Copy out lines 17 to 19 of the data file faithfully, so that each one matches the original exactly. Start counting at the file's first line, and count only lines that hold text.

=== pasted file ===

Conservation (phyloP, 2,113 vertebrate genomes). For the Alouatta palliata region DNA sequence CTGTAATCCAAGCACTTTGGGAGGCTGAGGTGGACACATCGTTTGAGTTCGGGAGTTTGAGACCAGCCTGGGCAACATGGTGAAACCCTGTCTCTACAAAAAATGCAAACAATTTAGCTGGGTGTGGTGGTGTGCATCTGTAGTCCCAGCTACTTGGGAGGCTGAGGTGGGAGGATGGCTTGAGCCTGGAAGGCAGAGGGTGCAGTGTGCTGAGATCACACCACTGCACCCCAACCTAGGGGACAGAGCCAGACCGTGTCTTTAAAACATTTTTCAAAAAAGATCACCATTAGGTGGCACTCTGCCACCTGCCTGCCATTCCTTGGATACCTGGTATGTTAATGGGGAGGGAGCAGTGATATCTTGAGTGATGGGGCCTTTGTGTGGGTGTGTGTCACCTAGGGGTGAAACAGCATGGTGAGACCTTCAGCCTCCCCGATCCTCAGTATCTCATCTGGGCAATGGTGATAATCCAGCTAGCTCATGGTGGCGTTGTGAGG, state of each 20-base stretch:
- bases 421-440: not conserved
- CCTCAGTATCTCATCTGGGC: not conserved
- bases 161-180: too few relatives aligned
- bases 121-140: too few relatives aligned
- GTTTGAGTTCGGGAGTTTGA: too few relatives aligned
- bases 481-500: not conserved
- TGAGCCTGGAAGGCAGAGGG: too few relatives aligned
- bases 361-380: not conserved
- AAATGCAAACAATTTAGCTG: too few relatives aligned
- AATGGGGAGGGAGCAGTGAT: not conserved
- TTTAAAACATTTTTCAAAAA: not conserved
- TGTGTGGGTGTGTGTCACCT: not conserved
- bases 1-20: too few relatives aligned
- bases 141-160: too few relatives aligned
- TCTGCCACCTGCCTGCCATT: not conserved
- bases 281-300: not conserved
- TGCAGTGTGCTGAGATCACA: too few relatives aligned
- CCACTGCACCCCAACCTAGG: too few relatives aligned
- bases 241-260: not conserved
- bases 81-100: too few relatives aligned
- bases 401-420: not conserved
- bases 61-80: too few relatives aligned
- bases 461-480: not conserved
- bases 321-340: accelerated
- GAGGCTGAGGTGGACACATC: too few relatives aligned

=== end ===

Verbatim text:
- bases 281-300: not conserved
- TGCAGTGTGCTGAGATCACA: too few relatives aligned
- CCACTGCACCCCAACCTAGG: too few relatives aligned